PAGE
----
Lucent Technologies will form a subsidiary to perform
classified research and development work for the U.S. government as part of
its agreement to merge with French networking giant Alcatel.
Should the $25 billion blockbuster merger win
approval, certain contracts that Bell Labs and Lucent have with U.S. government
agencies will be offloaded to the new subsidiary.
Lucent said in a statement the move will ensure that work of a “sensitive
nature” continues to be performed in the U.S. under the aegis of Bell Labs.
This work could include contracts that involve the development technologies
used to gain an advantage in influencing warfare.
A board of three U.S. citizens who carry
a lot of security and defense cache in the country will manage the subsidiary: William Perry, who will chair the board, served as
Secretary of Defense for the United States from 1994 to 1997; retired
Lieutenant General Kenneth A. Minihan, who was director of the National
Security Agency from 1996 to 1999; and R. James Woolsey, who served as
director of Central Intelligence from 1993 to 1995.
Bell Labs President Jeong Kim, a former nuclear submarine officer in the
U.S. Navy who is well regarded in the intelligence community, will continue to
lead Bell Labs, which will remain in New Jersey.
“We will implement the combination between Lucent and Alcatel with U.S.
national interests as one of our critical priorities, so that we can continue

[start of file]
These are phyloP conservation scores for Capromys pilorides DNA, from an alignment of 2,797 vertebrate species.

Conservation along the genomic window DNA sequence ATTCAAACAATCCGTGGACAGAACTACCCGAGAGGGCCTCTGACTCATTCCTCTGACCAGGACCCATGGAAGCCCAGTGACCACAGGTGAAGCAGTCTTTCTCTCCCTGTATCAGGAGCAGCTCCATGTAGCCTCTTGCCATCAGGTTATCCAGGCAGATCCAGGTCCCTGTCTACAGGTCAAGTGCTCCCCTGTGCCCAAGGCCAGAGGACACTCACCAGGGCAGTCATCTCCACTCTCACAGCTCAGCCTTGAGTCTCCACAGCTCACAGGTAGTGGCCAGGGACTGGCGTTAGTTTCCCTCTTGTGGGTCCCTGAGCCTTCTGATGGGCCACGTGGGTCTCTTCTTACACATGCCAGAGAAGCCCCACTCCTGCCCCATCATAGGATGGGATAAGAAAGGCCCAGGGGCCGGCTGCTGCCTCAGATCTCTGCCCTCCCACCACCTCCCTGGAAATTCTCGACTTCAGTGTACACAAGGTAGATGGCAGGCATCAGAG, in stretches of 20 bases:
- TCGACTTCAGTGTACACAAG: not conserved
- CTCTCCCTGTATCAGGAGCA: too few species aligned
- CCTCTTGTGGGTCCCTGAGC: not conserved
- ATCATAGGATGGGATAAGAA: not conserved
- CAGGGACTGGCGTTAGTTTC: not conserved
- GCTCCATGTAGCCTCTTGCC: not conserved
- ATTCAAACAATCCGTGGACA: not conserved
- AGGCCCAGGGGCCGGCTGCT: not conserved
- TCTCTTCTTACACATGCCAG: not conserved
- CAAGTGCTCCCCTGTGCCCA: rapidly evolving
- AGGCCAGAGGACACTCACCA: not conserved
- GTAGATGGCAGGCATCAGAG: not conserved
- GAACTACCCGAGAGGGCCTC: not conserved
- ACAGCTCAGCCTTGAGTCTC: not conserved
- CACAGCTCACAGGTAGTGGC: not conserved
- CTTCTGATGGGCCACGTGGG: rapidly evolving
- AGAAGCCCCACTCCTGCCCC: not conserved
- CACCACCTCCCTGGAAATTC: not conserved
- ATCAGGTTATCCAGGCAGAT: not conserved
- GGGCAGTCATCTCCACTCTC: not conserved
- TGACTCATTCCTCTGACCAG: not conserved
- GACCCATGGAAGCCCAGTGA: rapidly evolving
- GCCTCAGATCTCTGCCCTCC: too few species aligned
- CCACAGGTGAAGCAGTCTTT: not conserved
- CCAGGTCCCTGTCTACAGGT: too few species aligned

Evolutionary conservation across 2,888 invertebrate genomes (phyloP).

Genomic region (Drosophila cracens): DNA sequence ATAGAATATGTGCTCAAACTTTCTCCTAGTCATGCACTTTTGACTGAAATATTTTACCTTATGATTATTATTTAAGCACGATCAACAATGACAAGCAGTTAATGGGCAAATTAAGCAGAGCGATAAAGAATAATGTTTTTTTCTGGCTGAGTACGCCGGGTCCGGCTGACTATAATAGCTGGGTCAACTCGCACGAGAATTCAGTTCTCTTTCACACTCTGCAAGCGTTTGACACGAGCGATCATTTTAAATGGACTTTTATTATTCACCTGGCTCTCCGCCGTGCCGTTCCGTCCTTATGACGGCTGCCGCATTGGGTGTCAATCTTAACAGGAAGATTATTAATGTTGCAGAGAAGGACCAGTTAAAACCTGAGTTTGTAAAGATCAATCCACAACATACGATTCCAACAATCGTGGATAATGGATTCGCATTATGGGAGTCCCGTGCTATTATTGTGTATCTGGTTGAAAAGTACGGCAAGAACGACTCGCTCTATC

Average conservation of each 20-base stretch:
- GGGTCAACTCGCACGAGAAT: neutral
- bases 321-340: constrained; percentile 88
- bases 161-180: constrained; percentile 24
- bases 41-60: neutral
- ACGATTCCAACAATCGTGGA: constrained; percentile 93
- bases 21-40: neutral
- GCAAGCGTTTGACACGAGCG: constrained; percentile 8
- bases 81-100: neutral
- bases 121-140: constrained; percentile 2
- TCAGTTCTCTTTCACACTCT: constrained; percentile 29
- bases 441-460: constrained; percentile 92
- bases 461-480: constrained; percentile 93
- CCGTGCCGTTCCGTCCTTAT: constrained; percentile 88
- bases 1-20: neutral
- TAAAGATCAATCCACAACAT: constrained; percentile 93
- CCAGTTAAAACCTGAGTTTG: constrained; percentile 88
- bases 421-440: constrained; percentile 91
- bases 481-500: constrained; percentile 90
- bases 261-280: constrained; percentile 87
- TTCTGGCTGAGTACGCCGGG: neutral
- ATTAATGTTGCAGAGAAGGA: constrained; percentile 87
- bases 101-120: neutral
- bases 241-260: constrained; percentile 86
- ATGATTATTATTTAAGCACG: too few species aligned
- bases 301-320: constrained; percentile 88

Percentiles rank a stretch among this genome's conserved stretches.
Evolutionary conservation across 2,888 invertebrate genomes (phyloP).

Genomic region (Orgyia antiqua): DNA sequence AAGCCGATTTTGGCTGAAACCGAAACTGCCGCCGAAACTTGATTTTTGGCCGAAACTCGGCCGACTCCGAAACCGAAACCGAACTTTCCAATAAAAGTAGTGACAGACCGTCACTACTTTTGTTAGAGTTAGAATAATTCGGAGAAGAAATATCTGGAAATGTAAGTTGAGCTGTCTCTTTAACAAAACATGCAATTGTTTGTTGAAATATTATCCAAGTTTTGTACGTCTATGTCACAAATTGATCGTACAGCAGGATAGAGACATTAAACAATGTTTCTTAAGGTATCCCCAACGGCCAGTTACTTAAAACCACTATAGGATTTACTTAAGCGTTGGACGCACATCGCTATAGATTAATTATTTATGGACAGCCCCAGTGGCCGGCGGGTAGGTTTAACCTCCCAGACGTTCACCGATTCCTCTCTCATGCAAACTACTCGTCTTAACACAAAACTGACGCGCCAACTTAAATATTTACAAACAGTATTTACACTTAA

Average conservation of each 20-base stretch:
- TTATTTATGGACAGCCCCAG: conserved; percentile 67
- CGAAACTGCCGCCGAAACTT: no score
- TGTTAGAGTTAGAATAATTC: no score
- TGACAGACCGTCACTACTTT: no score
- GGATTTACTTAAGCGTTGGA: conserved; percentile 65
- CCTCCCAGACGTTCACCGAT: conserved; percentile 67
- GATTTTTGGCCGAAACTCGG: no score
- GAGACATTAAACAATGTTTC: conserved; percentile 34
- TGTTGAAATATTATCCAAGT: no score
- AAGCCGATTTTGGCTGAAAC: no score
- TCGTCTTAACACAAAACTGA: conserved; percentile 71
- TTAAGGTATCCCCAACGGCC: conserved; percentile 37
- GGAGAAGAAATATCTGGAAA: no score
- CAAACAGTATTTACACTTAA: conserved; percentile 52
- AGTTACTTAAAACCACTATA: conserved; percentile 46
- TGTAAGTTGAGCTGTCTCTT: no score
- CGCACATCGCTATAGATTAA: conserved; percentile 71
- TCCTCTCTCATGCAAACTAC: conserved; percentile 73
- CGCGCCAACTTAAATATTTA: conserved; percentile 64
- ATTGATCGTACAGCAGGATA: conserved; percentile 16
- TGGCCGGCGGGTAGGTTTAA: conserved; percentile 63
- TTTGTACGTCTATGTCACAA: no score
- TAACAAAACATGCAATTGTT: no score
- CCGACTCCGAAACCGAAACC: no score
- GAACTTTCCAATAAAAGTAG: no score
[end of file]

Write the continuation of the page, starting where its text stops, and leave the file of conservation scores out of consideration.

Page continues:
to assure protection of our classified work for the U.S. government,” said
Pat Russo, who will serve as CEO of the combined company after the merger
and currently is CEO and chairman of Lucent.
The decision makes sense in the pending merger between Lucent and Alcatel,
both leaders in making gear that helps make communications and data routing
For the last several years, Lucent and Alcatel have made their names trusted
brands in the defense and national security sectors.
Lucent is no stranger to this type of movement, having been spun off from AT&T’s Bell
Labs in 1996.
But the company has watched its legacy business decline since the bubble
created by overvalued Internet stocks burst in 2000.
While Lucent has climbed back to profitability in the past few years, it slashed
revenue guidance for the first quarter of fiscal 2006 to about $2.05
billion, significantly lower than the $2.44 billion estimate of analysts
polled by Thomson First Call.